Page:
I wondered how I could be certain I wanted to be a Catholic when I didn't know anything about other religions. I recalled my mother telling me that I should always read the fine print before signing up for things. This led to the realization that if I was going to continue the process of becoming a confirmed Catholic, I had to read the fine print of major religions. So I got my mom to order me a book about different faiths. First, I scrutinized all of the different branches of Christianity: Presbyterianism, Lutheranism, Methodism and everything in between. Then I explored other religions: Buddhism, Islam, Hinduism and Judaism. After absorbing the information I read, I reflected on whether to abandon Catholicism for a new path of faith. I didn't ever seriously think of atheism, because I will always believe that there is a higher being than me. The traditions were much different than the ones of my church, and that in itself was intriguing. Hours and hours of thinking led me to the decision that I wanted to follow through with the Confirmation.

In the end, this decision was not an intellectual one. Continuing my journey as a Catholic felt most authentic to who I was. Catholicism has many core values that correspond with mine. Since I grew up in this religion, its beliefs became part of my person. I have always been encouraged to live like Jesus, and I truly believe that this is a fulfilling way to live.

On the day of my Confirmation, I felt whole and satisfied; I wasn't just going through the motions as I had with the previous sacraments. I didn't feel like I was missing anything that could have been filled with something else. I actually felt closer to God -- being Confirmed, sealed that I was going to continue putting my faith in him to guide my life. Since then, I continue to be filled with love for God.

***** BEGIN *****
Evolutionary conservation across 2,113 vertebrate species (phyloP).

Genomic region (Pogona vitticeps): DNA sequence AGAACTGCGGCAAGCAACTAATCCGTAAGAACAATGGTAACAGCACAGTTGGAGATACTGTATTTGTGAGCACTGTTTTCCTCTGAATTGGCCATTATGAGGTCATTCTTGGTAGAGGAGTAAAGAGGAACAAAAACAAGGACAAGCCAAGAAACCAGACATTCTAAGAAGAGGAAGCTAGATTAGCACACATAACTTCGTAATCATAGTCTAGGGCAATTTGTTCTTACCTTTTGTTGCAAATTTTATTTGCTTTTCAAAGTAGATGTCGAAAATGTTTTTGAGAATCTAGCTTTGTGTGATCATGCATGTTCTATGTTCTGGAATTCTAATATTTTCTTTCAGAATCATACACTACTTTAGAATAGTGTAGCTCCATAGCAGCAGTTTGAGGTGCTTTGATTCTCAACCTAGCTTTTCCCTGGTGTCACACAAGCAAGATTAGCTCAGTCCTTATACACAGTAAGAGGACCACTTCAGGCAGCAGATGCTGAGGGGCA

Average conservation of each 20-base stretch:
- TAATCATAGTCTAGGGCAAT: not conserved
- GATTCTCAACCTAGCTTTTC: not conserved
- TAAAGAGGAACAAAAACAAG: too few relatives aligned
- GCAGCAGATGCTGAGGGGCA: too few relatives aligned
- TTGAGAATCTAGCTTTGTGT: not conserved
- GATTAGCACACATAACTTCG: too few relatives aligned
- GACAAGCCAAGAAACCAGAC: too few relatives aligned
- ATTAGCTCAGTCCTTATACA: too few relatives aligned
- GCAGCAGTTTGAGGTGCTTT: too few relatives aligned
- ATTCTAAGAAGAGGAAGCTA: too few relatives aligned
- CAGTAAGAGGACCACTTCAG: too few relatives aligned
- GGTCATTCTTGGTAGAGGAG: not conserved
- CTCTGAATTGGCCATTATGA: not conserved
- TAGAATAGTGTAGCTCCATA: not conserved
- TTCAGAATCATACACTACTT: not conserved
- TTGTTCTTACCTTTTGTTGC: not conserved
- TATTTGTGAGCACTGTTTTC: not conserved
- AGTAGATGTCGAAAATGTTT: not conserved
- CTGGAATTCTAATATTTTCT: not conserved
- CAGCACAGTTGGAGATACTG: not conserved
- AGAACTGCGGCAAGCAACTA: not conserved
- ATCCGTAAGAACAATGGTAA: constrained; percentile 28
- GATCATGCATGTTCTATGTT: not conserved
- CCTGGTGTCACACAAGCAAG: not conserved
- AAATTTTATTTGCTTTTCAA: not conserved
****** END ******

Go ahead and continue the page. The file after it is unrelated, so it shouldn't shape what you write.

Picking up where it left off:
In my high school years so far, my faith has kept me sane. I've recently dealt with a lot of obstacles that I couldn't overcome on my own. As a freshman in a large public school, I felt like I was being torn apart by the academic competition and social distraction. My life was in a downward spiral, and I was not comfortable talking to anyone around me about how I felt. When I didn't have any physical being on earth to talk to, I resorted to praying. This last ditch effort proved to be a great comfort to me. It's not that my situation changed -- school remained as torturous as it had always been. But believing I wasn't alone, that God wanted to listen to me, and would not be burdened by my venting, helped to relieve a lot of the stress that had been building up. The church had always taught me Jesus was inside of me, but it wasn't until this experience that I truly understood I was not alone in my suffering.

Historically, the church has not encouraged its members to search for the truth outside the limits of its teachings. However, I have learned that challenging your own faith can actually make it stronger. If I hadn't wrestled with my Confirmation, I would have most likely maintained a superficial attitude towards the religion that I followed as a child. By daring to question if I truly wanted to dedicate my life to Christ, I actually entered into a deeper relationship with God.

Melynn Hui Oliver is a 15-year-old in the tenth grade. She is interested in art, literature, creative writing and psychology. She likes to draw, read and eat Goldfish.